It can be hard to go about creating a vision of the experience you want your customers to have. Traditionally, this starts with customer insight work to understand the customer needs and experience journey, and to extract insights to drive new benefits, products, experiences, or services. But often that process does not capture underlying behavioural drivers, which are often unspoken. It can also be hard to use the output from the customer insight work if it is at odds with the business goals and capabilities. At Innovia, we believe two powerful ways to address these drawbacks are a holistic perspective and a behavioural science lens.
Holistic perspective: because change and innovation require us to link many different aspects. Business strategy and competitive landscape. Market and customer needs. Technical – especially digital – and organisational solutions. And design and communication. Successful innovation requires successful integration of all of these perspectives – the customer experience can’t exclusively determine the company strategy, nor vice versa. All these factors need to be weighed up, balanced, and addressed holistically. During gradual change these can be separated out, but when change is more dramatic, they must be integrated.
Behavioural science: because incorporating a systematic understanding of behaviour in a multidisciplinary approach enables us to ensure we’re solving the right market question first. Understanding how and why people behave allows us to ensure that our innovation is focused on creating products and services that people will use. This is why we often integrate behavioural science right at the start of our innovation process – we call it behaviour-led innovation.
A behavioural science approach helps us to first set behavioural and experiential goals which are aligned with the business needs. We can then go on to use behavioural science to understand the real determinants of behaviour – including tacit social or cultural ones – and then to design specific behavioural interventions to achieve behaviour change which meets our overall objectives.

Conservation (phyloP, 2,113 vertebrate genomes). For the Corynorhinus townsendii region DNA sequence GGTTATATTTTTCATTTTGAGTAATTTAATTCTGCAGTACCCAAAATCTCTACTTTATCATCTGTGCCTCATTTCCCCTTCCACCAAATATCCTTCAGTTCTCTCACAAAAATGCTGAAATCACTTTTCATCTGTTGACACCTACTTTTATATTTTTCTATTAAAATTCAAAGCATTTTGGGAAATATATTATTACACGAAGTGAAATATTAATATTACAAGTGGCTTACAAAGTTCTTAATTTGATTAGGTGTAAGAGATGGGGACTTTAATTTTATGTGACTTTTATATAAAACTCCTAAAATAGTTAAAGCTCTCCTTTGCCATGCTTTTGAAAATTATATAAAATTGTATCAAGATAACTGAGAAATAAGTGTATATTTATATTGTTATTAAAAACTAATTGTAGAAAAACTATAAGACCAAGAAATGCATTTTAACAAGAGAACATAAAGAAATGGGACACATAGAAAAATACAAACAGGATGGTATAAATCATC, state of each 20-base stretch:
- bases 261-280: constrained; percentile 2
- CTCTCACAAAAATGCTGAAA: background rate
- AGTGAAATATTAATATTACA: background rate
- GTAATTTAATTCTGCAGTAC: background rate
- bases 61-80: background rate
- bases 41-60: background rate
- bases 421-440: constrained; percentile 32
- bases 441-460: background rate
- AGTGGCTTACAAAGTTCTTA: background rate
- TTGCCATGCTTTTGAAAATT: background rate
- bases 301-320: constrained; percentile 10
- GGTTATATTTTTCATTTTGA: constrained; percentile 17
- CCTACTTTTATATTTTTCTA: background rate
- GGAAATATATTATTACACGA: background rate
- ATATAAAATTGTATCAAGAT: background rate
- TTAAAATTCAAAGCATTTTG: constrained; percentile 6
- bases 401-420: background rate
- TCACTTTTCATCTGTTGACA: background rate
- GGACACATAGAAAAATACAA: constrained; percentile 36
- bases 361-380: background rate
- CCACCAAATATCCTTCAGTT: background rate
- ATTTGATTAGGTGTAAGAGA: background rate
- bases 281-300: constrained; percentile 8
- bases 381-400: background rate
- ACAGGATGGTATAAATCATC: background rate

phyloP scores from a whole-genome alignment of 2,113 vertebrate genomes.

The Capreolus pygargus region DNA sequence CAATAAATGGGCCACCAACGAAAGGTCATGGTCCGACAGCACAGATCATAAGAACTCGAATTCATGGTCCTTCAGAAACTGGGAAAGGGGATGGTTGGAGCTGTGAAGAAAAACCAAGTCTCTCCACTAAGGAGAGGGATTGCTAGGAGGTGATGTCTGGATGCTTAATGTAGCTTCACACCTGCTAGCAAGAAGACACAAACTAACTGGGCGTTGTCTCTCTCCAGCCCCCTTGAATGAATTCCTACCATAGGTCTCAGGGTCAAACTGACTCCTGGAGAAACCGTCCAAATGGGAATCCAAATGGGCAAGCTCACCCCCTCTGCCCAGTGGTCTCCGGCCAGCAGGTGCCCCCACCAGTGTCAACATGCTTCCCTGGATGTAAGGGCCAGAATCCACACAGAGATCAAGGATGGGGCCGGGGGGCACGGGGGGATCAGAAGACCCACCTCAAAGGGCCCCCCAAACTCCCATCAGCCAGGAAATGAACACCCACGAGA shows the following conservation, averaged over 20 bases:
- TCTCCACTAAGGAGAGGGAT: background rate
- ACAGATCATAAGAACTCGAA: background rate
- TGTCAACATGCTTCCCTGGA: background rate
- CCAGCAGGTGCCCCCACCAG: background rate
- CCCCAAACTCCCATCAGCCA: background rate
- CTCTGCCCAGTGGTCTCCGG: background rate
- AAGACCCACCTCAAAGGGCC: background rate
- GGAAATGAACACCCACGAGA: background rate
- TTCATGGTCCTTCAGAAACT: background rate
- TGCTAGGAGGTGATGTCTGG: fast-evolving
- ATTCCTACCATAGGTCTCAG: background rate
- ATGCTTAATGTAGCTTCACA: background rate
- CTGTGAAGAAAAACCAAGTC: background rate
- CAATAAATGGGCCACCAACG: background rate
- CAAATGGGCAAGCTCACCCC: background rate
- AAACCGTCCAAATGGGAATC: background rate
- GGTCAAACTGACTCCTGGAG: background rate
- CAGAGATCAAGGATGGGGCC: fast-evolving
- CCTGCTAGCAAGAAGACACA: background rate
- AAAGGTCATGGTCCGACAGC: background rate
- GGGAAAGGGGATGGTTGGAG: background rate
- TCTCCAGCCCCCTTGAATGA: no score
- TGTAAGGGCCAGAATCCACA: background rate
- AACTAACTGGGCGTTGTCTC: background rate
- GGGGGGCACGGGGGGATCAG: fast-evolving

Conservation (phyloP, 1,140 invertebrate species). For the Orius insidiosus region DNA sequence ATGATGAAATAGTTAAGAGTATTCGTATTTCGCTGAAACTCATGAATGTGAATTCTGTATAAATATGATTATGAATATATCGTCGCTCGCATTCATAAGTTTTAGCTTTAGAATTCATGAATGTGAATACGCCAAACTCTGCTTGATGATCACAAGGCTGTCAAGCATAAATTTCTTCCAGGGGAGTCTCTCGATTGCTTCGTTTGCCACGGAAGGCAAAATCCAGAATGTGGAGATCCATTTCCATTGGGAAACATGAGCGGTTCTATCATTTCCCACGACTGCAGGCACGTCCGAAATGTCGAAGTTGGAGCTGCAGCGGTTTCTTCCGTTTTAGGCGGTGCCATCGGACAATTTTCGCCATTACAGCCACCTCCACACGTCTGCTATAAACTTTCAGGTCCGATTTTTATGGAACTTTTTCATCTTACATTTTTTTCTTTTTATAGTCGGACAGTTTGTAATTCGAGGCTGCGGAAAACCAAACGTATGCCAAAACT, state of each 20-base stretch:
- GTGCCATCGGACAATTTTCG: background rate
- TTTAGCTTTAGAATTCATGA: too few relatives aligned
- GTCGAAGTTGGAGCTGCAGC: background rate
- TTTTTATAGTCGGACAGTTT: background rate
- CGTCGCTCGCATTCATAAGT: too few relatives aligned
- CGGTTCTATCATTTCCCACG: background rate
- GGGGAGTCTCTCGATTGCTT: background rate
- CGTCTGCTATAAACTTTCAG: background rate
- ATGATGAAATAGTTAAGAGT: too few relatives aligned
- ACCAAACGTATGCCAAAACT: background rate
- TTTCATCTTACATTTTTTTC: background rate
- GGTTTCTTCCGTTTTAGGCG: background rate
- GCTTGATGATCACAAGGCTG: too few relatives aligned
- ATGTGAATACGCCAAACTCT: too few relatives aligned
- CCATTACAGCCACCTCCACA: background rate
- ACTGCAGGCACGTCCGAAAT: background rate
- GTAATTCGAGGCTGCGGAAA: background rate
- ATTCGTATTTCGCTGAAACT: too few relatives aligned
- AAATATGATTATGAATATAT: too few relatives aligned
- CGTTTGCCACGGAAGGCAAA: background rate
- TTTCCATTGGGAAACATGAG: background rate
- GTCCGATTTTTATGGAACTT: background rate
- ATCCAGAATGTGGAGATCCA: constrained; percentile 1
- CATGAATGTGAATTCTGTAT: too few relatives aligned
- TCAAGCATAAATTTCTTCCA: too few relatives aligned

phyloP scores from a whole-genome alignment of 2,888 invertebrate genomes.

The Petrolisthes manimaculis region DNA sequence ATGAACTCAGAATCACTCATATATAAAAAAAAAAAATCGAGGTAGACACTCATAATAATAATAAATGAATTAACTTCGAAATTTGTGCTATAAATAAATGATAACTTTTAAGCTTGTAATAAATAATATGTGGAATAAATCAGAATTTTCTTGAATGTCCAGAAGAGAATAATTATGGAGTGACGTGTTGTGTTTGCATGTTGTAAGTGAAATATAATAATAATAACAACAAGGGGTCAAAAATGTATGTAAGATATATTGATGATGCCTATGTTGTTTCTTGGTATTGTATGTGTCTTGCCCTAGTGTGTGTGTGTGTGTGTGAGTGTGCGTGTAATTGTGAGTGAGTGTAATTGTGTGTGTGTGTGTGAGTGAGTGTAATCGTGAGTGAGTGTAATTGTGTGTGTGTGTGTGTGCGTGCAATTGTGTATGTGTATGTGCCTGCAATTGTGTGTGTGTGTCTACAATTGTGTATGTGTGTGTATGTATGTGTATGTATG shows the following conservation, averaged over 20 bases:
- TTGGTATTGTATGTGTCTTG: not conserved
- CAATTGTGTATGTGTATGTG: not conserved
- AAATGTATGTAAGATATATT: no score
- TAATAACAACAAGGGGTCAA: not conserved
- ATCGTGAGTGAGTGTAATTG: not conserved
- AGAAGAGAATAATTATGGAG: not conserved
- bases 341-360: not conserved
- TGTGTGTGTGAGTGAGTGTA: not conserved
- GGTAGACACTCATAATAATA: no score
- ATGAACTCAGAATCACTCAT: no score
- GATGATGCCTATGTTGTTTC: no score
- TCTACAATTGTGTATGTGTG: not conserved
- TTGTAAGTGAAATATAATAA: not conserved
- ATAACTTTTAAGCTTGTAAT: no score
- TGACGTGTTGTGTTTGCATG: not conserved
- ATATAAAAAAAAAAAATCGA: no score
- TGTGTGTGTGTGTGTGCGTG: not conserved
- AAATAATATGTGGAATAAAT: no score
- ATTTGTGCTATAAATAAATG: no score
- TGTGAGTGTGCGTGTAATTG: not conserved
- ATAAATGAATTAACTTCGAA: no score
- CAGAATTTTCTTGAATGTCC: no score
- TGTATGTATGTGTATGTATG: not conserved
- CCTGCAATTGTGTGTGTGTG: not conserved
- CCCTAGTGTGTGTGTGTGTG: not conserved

You can find more about behaviour-led innovation here: https://innoviatech.rubbercheese.dev/insight/how-can-behaviour-led-innovation-improve-your-innovation-process/
3. Internal culture and processes
Finally, for your transformation to be achievable, you need to envision alternative internal culture and processes which support the new business and customer visions. We could write an entire article on this, but here are a few key points.
First, the human element is key. Changing business processes will create a learning and adjustment burden on your staff and partners, so make it attractive for them. Lead with a clear vision of how it will benefit them, and make sure the first step is one which makes their ways of working easier for them. This might include enhanced data-visualisation and decision-support tools. Fear of change, and uncertainty, nearly always accompany culture and process change. At Innovia, we have successfully used behavioural science to help drive acceptance of change in large organisations. Of course, change management must be accompanied by a clear change message and evident support from the very top of management.
Secondly, the culture and processes, of course, need to be aligned behind the new core strategy and enabling philosophies, as described in the two sections above. This is likely to involve embedding customer-centric mindsets, holistic business views, and constant agility. Existing silos – indeed any strong silos at all – are likely to be unhelpful.
In conclusion: Digital Transformation may sound like a tough challenge. It is. But transformation is becoming a core competitive skill. In this rapidly changing world, organisations need to evolve rapidly to survive.